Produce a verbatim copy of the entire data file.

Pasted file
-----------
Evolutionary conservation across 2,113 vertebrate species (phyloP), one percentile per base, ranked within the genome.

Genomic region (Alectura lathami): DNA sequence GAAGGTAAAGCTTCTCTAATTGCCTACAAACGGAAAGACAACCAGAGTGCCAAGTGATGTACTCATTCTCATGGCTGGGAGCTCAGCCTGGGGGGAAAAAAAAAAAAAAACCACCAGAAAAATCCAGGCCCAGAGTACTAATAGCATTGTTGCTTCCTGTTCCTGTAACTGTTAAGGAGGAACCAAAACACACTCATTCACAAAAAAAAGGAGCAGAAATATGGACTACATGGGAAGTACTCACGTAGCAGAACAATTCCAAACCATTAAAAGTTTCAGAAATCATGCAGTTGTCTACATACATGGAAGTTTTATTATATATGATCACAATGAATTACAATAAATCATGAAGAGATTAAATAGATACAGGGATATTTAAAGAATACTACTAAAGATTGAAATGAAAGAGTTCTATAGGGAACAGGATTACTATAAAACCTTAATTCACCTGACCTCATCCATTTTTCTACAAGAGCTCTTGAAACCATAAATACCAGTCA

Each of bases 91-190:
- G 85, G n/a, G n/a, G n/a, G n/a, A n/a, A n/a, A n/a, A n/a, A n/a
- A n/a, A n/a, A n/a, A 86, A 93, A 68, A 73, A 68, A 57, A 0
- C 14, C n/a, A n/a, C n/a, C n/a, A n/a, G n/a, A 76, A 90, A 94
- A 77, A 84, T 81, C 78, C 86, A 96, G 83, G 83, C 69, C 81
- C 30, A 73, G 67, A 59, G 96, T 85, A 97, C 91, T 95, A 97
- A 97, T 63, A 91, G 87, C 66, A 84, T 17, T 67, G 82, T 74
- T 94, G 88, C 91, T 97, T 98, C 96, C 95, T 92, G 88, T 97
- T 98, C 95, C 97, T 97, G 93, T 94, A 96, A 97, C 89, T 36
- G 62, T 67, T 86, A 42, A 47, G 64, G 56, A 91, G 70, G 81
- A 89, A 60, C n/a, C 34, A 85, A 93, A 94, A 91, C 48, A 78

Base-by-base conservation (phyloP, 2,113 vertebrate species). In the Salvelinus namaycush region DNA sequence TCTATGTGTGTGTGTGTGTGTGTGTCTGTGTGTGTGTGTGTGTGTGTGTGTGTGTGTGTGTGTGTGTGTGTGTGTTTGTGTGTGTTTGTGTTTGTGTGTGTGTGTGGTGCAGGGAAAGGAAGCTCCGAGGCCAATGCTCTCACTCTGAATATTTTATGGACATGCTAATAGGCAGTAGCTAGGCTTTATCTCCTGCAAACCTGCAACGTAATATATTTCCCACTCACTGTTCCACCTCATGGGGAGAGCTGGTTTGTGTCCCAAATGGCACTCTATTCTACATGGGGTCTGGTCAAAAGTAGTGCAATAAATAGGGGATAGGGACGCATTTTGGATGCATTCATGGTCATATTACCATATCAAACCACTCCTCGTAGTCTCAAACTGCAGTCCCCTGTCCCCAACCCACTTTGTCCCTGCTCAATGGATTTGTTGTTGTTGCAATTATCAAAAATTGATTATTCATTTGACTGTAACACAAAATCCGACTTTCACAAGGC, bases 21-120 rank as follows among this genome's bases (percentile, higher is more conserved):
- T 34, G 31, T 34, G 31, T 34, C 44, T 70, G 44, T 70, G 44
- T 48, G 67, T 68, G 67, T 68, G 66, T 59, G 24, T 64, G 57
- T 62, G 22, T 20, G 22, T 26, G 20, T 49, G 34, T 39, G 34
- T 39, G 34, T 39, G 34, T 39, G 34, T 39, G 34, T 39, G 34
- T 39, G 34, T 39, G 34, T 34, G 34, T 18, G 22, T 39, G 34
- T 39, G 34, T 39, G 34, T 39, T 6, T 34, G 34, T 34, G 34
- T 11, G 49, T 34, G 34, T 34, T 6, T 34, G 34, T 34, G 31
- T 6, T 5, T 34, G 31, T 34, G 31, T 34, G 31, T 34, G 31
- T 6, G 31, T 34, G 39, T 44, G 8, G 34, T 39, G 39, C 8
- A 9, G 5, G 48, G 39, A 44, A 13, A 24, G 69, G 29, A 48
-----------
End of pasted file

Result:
Evolutionary conservation across 2,113 vertebrate species (phyloP), one percentile per base, ranked within the genome.

Genomic region (Alectura lathami): DNA sequence GAAGGTAAAGCTTCTCTAATTGCCTACAAACGGAAAGACAACCAGAGTGCCAAGTGATGTACTCATTCTCATGGCTGGGAGCTCAGCCTGGGGGGAAAAAAAAAAAAAAACCACCAGAAAAATCCAGGCCCAGAGTACTAATAGCATTGTTGCTTCCTGTTCCTGTAACTGTTAAGGAGGAACCAAAACACACTCATTCACAAAAAAAAGGAGCAGAAATATGGACTACATGGGAAGTACTCACGTAGCAGAACAATTCCAAACCATTAAAAGTTTCAGAAATCATGCAGTTGTCTACATACATGGAAGTTTTATTATATATGATCACAATGAATTACAATAAATCATGAAGAGATTAAATAGATACAGGGATATTTAAAGAATACTACTAAAGATTGAAATGAAAGAGTTCTATAGGGAACAGGATTACTATAAAACCTTAATTCACCTGACCTCATCCATTTTTCTACAAGAGCTCTTGAAACCATAAATACCAGTCA

Each of bases 91-190:
- G 85, G n/a, G n/a, G n/a, G n/a, A n/a, A n/a, A n/a, A n/a, A n/a
- A n/a, A n/a, A n/a, A 86, A 93, A 68, A 73, A 68, A 57, A 0
- C 14, C n/a, A n/a, C n/a, C n/a, A n/a, G n/a, A 76, A 90, A 94
- A 77, A 84, T 81, C 78, C 86, A 96, G 83, G 83, C 69, C 81
- C 30, A 73, G 67, A 59, G 96, T 85, A 97, C 91, T 95, A 97
- A 97, T 63, A 91, G 87, C 66, A 84, T 17, T 67, G 82, T 74
- T 94, G 88, C 91, T 97, T 98, C 96, C 95, T 92, G 88, T 97
- T 98, C 95, C 97, T 97, G 93, T 94, A 96, A 97, C 89, T 36
- G 62, T 67, T 86, A 42, A 47, G 64, G 56, A 91, G 70, G 81
- A 89, A 60, C n/a, C 34, A 85, A 93, A 94, A 91, C 48, A 78

Base-by-base conservation (phyloP, 2,113 vertebrate species). In the Salvelinus namaycush region DNA sequence TCTATGTGTGTGTGTGTGTGTGTGTCTGTGTGTGTGTGTGTGTGTGTGTGTGTGTGTGTGTGTGTGTGTGTGTGTTTGTGTGTGTTTGTGTTTGTGTGTGTGTGTGGTGCAGGGAAAGGAAGCTCCGAGGCCAATGCTCTCACTCTGAATATTTTATGGACATGCTAATAGGCAGTAGCTAGGCTTTATCTCCTGCAAACCTGCAACGTAATATATTTCCCACTCACTGTTCCACCTCATGGGGAGAGCTGGTTTGTGTCCCAAATGGCACTCTATTCTACATGGGGTCTGGTCAAAAGTAGTGCAATAAATAGGGGATAGGGACGCATTTTGGATGCATTCATGGTCATATTACCATATCAAACCACTCCTCGTAGTCTCAAACTGCAGTCCCCTGTCCCCAACCCACTTTGTCCCTGCTCAATGGATTTGTTGTTGTTGCAATTATCAAAAATTGATTATTCATTTGACTGTAACACAAAATCCGACTTTCACAAGGC, bases 21-120 rank as follows among this genome's bases (percentile, higher is more conserved):
- T 34, G 31, T 34, G 31, T 34, C 44, T 70, G 44, T 70, G 44
- T 48, G 67, T 68, G 67, T 68, G 66, T 59, G 24, T 64, G 57
- T 62, G 22, T 20, G 22, T 26, G 20, T 49, G 34, T 39, G 34
- T 39, G 34, T 39, G 34, T 39, G 34, T 39, G 34, T 39, G 34
- T 39, G 34, T 39, G 34, T 34, G 34, T 18, G 22, T 39, G 34
- T 39, G 34, T 39, G 34, T 39, T 6, T 34, G 34, T 34, G 34
- T 11, G 49, T 34, G 34, T 34, T 6, T 34, G 34, T 34, G 31
- T 6, T 5, T 34, G 31, T 34, G 31, T 34, G 31, T 34, G 31
- T 6, G 31, T 34, G 39, T 44, G 8, G 34, T 39, G 39, C 8
- A 9, G 5, G 48, G 39, A 44, A 13, A 24, G 69, G 29, A 48